Nursing Informatics Safety in Healthcare

Nursing Informatics

This is a 3 page expository essay.
Please be sure references are from scholarly peer review that is 5 years or newer. You can
choose out of 4 topics to write about. I will send you the instructions and the topics that you
can choose from. Please send me the topic you choose after reviewing instructions.

Nursing Informatics
Safety in Healthcare

Introduction
Nursing informatics involves the collection, storage, and retrieval of data, which is in
electronic form. Nursing informatics is increasingly applied to patient identification, clinical
decision support, computerized drug ordering and nursing research (Bickford, 2015). The essay
below discusses nursing informatics and safety in healthcare regarding issues, possible strategies
to solve the problem, barrier to the policy and relevant nursing code of ethics.
Topic Selection
Application of nursing informatics has faced several challenges and threats to patient
safety. Treatment errors are one of the patient safety concerns in nursing informatics. Clinicians
utilize computerized and automated systems to identify patients, make prescription orders and
administer drugs. Errors in barcode patient identification lead to administering the wrong
medication to the wrong patient and performing procedures on the wrong patient. Technology-
related clinical errors result into poor health, worsening of symptoms and sometimes death of the

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patient. Data entry error is another problem affecting patient safety. Integrated and non-
integrated health information technology relies on manual entry of patients’ data. However, the
human-computer interface may result in entering incorrect data or entering another patient’s data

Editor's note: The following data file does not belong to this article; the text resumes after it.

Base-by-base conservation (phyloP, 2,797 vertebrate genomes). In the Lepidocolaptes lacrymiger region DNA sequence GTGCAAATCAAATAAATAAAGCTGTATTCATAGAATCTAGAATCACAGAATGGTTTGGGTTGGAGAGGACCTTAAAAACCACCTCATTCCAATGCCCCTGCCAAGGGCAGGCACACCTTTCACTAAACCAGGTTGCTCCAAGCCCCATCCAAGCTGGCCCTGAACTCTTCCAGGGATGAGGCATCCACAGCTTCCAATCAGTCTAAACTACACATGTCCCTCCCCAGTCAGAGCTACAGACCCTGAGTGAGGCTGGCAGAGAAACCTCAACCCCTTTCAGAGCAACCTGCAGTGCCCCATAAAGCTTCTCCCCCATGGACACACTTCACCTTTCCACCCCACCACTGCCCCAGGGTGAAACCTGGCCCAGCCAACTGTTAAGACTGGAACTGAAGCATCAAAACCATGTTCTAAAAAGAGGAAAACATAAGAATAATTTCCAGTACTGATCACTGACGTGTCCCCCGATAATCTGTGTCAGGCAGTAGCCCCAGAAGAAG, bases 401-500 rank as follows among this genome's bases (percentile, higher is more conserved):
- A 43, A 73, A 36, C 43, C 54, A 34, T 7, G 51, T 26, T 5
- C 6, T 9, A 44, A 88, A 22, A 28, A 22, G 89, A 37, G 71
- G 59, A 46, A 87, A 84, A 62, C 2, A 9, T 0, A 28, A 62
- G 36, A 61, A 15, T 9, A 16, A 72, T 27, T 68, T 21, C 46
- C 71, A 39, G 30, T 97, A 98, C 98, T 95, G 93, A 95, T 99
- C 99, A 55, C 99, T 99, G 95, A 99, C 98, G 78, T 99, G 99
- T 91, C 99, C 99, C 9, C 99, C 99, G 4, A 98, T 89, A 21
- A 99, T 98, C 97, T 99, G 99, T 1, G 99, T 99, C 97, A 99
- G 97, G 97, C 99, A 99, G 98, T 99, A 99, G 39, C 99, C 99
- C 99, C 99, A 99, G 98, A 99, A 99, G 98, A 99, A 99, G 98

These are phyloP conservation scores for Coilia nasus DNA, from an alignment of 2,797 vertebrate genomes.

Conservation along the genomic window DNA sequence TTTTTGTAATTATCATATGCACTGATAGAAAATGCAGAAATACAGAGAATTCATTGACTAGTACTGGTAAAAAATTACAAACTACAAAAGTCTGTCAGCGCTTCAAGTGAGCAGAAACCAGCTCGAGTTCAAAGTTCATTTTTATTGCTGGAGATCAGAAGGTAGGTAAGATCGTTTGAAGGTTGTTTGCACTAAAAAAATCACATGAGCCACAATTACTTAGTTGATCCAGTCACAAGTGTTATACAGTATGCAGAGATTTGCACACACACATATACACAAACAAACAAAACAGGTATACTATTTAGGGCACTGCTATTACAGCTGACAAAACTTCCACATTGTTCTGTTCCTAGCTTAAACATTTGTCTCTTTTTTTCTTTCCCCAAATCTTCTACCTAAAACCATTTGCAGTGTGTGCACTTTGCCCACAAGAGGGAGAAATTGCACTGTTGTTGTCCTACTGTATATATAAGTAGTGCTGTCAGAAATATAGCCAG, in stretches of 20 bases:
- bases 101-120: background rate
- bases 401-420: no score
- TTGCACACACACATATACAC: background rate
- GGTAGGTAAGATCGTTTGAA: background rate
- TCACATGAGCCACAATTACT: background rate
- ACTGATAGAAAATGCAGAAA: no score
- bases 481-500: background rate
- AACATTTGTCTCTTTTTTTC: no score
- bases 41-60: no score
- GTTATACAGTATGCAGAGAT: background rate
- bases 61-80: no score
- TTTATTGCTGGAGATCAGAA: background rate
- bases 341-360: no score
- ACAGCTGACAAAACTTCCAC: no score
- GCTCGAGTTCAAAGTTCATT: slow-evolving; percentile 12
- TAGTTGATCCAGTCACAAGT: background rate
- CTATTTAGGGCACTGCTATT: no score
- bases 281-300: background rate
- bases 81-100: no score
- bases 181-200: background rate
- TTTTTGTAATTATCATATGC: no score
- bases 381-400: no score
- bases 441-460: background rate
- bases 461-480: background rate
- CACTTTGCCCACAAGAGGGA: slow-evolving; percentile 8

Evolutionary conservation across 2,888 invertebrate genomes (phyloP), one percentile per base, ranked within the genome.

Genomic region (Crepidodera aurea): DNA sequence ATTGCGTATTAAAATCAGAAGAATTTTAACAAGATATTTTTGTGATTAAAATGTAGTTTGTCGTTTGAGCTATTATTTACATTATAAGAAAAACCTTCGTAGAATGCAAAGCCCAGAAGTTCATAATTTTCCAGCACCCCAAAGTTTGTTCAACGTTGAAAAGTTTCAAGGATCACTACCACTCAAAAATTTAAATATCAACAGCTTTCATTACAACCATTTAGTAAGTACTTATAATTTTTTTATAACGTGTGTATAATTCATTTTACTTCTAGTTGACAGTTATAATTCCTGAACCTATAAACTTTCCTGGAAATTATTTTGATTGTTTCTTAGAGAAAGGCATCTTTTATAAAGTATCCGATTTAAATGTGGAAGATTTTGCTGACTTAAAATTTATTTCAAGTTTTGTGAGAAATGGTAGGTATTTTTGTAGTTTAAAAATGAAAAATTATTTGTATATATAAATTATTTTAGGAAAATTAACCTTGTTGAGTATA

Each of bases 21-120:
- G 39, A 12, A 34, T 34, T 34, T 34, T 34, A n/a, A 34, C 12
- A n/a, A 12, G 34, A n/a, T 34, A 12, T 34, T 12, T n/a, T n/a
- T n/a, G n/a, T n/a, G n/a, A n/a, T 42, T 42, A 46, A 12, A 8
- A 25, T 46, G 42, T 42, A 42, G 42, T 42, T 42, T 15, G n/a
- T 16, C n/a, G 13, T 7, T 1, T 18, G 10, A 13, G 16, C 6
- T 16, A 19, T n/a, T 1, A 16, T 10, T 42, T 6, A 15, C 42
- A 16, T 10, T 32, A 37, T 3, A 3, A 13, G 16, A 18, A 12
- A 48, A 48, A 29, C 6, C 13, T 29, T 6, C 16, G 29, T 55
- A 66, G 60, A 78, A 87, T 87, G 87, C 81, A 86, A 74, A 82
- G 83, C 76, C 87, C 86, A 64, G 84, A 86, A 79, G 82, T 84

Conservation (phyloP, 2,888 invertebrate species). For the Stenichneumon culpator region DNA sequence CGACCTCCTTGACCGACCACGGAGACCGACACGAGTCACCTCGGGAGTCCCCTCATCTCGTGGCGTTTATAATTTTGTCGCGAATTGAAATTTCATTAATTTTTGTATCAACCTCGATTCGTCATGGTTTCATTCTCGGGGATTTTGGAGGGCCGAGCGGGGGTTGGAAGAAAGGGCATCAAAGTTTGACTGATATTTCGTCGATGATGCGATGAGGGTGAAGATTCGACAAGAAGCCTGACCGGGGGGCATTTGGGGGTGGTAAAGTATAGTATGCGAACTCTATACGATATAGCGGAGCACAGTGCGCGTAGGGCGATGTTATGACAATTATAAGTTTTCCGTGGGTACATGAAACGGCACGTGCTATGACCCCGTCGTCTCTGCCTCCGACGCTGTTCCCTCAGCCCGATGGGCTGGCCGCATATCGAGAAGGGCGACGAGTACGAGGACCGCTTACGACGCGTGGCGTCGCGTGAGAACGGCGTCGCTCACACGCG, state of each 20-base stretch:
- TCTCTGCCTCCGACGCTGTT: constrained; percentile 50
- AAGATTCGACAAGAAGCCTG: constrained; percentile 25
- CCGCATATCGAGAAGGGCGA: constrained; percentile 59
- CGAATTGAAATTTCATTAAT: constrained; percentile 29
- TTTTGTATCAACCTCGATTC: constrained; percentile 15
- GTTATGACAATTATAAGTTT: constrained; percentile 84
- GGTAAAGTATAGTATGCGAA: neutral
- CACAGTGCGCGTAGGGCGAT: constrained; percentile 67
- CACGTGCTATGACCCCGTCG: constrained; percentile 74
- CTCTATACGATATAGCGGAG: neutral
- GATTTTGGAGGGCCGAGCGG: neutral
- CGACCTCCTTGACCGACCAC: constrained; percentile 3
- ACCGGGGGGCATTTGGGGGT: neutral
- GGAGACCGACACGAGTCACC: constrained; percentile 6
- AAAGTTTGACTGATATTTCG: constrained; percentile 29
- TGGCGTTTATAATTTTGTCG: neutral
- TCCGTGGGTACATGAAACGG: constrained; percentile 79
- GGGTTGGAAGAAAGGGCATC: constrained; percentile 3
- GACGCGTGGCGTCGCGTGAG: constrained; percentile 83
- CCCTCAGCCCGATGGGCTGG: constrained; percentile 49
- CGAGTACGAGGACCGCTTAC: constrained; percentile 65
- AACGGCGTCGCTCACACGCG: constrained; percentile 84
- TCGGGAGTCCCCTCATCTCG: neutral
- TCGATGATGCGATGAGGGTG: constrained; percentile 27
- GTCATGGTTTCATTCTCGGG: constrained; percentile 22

to the profile of a different patient. Subsequently, affected patients are misdiagnosed; undergo
the wrong therapeutic procedures (Hussey & Kennedy, 2016).
Nursing Informatics Strategies
Secure data and confidentiality are two nursing informatics strategies to ensure the
patient’s safety. Nursing informatics best practices require that patient’s data should only be
accessed to authorized persons only. In other words, authorized persons under specific
circumstances should only access patients’ health information. Patients’ health information
should be protected with passwords only known to each of the authorized personnel. Therefore,
to access the patient health information, an individual needs to log into the patient’ database. The
requirement specifies that the system should be capable of keeping information of the personnel
who log into the patient database at specific times with the person’s full details. Additionally, the
patients’ data should be protected from malware computer programs. The system should have
installed threat detection and elimination applications to protect the data from potential cyber-
attack and access to data by unauthorized persons (Gordon, Fairhall, & Landman, 2017).
Confidentiality is an ethical and legal requirement strategy towards ensuring safety in
nursing informatics. According to the Patient Safety and Requirement Act, the disclosure of
patients’ information is only permitted after an evaluation of the level of protection accorded to
the data. The patient data to be transmitted or shared should undergo evaluation by Patient Safety
Organizations (PSO) to determine if data is secure for sharing with the aim of improving patient
care. According to the act, privileged access is only granted to criminal courts for criminal case

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proceedings and cases where there is no other source of such information. Further, according to
The Health Insurance Portability and Accountability Act, patient identity should not be revealed
when sharing patients’ health information. Patients’ identification information should be
represented with numbers and codes (Hersh, Boone, & Totten, 2018).